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Pancakes or Griddle Cakes


Pancakes or Griddle Cakes

About sixteen 4-inch pancakes


For thicker, fluffier pancakes, use up to 1 tablespoon baking powder. 
For silver dollar pancakes, use only 1 tablespoon batter per pancake.

Preheat the oven to 200°F. Whisk together in a large bowl:

1½ cups (190g) all-purpose flour

3 tablespoons (35g) sugar

2 teaspoons baking powder

¾ teaspoon salt

Combine in another bowl, using the smaller amount of milk to start:

1 to 1¼ cups (235 to 295g) milk

3 tablespoons (45g) butter, melted

2 large eggs

(½ teaspoon vanilla)

Mix the liquid ingredients into the flour mixture just until combined. If the batter still seems thick, whisk in the remaining ¼ cup (60g) milk. Place a nonstick skillet over medium heat or preheat a griddle to medium-hot 
(about 325°F). When the pan is hot, lightly brush the surface with a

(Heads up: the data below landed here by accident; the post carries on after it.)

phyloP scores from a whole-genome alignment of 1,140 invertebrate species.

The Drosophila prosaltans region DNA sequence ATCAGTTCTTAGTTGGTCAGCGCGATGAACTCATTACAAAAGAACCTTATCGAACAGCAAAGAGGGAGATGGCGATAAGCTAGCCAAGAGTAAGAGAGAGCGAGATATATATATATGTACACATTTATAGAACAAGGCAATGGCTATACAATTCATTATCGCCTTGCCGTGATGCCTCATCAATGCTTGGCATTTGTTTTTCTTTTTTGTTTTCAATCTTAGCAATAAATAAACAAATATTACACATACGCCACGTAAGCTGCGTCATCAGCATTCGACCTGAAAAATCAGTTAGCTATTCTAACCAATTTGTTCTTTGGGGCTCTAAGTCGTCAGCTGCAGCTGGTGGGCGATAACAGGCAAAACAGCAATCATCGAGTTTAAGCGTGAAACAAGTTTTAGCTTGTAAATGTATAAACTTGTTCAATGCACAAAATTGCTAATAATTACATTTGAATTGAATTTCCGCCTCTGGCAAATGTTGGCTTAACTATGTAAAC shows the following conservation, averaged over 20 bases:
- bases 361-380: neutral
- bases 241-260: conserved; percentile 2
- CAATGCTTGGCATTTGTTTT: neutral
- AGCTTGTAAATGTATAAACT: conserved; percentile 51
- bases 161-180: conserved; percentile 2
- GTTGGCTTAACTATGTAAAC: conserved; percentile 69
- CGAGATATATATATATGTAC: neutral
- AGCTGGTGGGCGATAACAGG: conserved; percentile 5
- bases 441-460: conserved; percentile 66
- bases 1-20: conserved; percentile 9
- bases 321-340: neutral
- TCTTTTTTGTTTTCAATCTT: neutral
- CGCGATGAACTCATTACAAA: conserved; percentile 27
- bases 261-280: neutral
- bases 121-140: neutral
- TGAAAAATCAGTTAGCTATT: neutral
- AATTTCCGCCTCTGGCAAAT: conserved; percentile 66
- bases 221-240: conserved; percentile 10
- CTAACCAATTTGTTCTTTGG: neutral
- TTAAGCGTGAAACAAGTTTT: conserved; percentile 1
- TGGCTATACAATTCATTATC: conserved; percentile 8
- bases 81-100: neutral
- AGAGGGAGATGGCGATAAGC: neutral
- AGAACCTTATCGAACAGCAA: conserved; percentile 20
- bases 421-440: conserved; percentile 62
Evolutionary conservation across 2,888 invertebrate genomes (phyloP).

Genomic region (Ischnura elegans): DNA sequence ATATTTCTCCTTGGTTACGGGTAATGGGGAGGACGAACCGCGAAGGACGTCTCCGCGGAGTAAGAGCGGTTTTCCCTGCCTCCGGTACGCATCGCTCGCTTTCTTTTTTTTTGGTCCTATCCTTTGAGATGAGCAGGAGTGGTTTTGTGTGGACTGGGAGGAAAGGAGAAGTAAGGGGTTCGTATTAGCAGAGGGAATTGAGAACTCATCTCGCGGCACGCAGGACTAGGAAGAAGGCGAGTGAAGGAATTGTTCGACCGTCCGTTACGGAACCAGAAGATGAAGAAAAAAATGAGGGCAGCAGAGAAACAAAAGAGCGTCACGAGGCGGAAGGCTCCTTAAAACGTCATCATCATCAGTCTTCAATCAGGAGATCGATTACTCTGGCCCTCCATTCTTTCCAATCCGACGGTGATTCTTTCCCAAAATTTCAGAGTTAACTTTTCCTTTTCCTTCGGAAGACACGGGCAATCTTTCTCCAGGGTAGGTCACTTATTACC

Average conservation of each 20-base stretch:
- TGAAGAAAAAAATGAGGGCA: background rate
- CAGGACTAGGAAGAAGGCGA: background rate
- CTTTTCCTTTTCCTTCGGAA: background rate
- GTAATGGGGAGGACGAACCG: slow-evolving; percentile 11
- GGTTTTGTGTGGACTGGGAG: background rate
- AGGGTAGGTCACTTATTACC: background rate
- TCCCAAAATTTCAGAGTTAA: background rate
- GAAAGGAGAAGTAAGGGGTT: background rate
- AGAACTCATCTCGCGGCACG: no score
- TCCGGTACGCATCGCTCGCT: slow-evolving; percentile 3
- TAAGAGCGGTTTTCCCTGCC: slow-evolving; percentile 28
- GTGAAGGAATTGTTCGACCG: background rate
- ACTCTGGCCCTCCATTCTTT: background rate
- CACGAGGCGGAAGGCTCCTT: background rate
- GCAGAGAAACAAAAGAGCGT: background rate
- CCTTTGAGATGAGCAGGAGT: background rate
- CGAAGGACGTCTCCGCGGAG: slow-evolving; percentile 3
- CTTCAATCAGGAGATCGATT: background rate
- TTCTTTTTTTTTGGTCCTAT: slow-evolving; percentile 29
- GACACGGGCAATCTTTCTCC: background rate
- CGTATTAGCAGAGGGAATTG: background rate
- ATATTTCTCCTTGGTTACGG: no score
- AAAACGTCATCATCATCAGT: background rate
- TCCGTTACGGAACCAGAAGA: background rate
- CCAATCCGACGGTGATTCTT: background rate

paper towel dipped in:

Vegetable oil

From just a few inches above the surface, ladle batter into the griddle or skillet using ¼ cup batter for each 4-inch pancake. Cook undisturbed until bubbles form and pop on the surface of the pancakes and the bottom is golden brown, 2 to 3 minutes. Flip the pancakes and cook until browned on the second side, 1 to 2 minutes more. Transfer pancakes as they finish cooking to a platter or rimmed baking sheet and keep warm in the oven. 
Serve immediately with:

Softened butter

Maple syrup

A New Generation of JOY


In the nearly ninety years since Irma Rombauer self-published the first Joy of Cooking, it has become the kitchen bible, with more than 20 million copies in print. This new edition of Joy has been thoroughly revised and expanded by Irma’s great-grandson John Becker and his wife, Megan Scott. They developed more than six hundred new recipes for this edition, tested and tweaked thousands of classic recipes, and updated every section of every chapter to reflect the latest ingredients and techniques available to today’s home cooks. Their strategy for revising this edition was the same one Irma and Marion employed: Vet, research, and improve Joy’s coverage of legacy recipes while introducing new dishes, modern cooking techniques, and comprehensive information on ingredients now available at farmers’ markets and grocery stores. Joy is and has been the essential and trusted guide for home cooks for almost a century. This new edition continues that legacy.